For instance, in Vanuatu I encountered the Rowhani Baha’i school, which concentrates on, “the spiritual, intellectual and social development of children and youth of Vanuatu, so that they may become agents of social change and development, may become spiritually empowered to deal with all the challenges life may send them, and become a distinctive group of people, dedicated to the service of others in their community.” 

So what did I do on the other side of the planet? I edited videos. I graduated studying media production and had worked as a social media manager and production assistant for two years at the United States Baha’i National Center. During my time there, I grew as a producer and editor for short documentaries. After my contract was up, with the support of my parents, I applied to serve in New Zealand at their Baha’i National Center, editing documentaries.

There, I went from producing and editing four-minute online videos to doing 30- to 60-minute documentaries that aired all over the South Pacific on television and online. It was a big step! I was mentored by Emmy Award-winning editor Ken Zemke, and I helped broaden their social media outreach. On top of my duties for the media department, I got involved in a Baha’i study class, took part in several projects with teenagers around Auckland, and organized community events including a very successful Halloween party.

But beyond my actual service, I made some great friendships, connected with relatives there, explored a lot of New Zealand, went to Australia and Vanuatu, and strengthened my media skills as an editor. Overall, I learned a lot about myself, about what I can do for others, how I can serve and what it means to work for the unity of humanity in any capacity:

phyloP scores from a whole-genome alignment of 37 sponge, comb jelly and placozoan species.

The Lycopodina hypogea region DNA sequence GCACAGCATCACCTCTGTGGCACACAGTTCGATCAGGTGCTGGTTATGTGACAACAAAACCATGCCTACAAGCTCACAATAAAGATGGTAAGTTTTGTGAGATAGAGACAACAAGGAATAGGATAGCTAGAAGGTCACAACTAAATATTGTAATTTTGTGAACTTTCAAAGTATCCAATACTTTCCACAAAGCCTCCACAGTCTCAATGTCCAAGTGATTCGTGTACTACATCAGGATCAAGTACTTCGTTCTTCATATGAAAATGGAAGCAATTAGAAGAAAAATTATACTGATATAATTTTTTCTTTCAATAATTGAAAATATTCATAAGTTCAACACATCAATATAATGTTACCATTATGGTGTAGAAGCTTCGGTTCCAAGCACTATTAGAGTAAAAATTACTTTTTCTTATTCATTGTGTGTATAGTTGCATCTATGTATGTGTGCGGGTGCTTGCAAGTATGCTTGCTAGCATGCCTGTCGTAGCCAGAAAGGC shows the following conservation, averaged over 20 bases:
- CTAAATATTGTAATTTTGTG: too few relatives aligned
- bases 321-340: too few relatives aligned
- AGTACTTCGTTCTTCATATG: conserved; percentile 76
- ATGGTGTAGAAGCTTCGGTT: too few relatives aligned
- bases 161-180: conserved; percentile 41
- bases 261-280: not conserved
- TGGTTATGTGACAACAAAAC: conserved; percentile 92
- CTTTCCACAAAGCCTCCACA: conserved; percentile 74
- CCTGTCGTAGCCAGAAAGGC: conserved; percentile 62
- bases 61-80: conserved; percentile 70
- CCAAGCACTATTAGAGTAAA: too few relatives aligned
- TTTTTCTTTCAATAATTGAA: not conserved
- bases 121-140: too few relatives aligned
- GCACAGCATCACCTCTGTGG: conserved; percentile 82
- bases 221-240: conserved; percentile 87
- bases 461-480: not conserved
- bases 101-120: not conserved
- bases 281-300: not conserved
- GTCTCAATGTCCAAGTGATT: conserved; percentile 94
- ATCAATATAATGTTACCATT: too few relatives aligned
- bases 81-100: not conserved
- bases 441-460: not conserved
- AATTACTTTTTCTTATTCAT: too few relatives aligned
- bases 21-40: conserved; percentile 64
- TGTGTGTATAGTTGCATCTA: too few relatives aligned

It is enjoined upon every one of you to engage in some form of occupation, such as crafts, trades and the like. We have graciously exalted your engagement in such work to the rank of worship unto God, the True One. Ponder ye in your hearts the grace and the blessings of God and render thanks unto Him at eventide and at dawn. Waste not your time in idleness and sloth. Occupy yourselves with that which profiteth yourselves and others. – Baha’u’llah, Tablets of Baha’u’llah, p. 26.

It wasn’t all easy—I cried the whole first night when I arrived in New Zealand. I wondered—what was I thinking? I didn’t know anybody! I had never edited any video more than 15 minutes long—what if I fail?! Soon, though, I realized, as much as Ken and the National Baha’i Center took a chance on me to serve in New Zealand, I took a chance on myself—and it was worth everything.

A year of service gives a young person a chance to really invest in themselves, in a community and in reevaluating what to do with your life. I studied the Baha’i teachings, had intellectual as well as silly conversations with people from all over the world, laughed and cried. I learned about me and why the Baha’i writings suggest that everyone find ways to serve humanity. I encourage you to think about how you can serve your communities to help them grow—you’ll find that it will help you grow, too.

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  • Robert Green
    Dec 17, 2018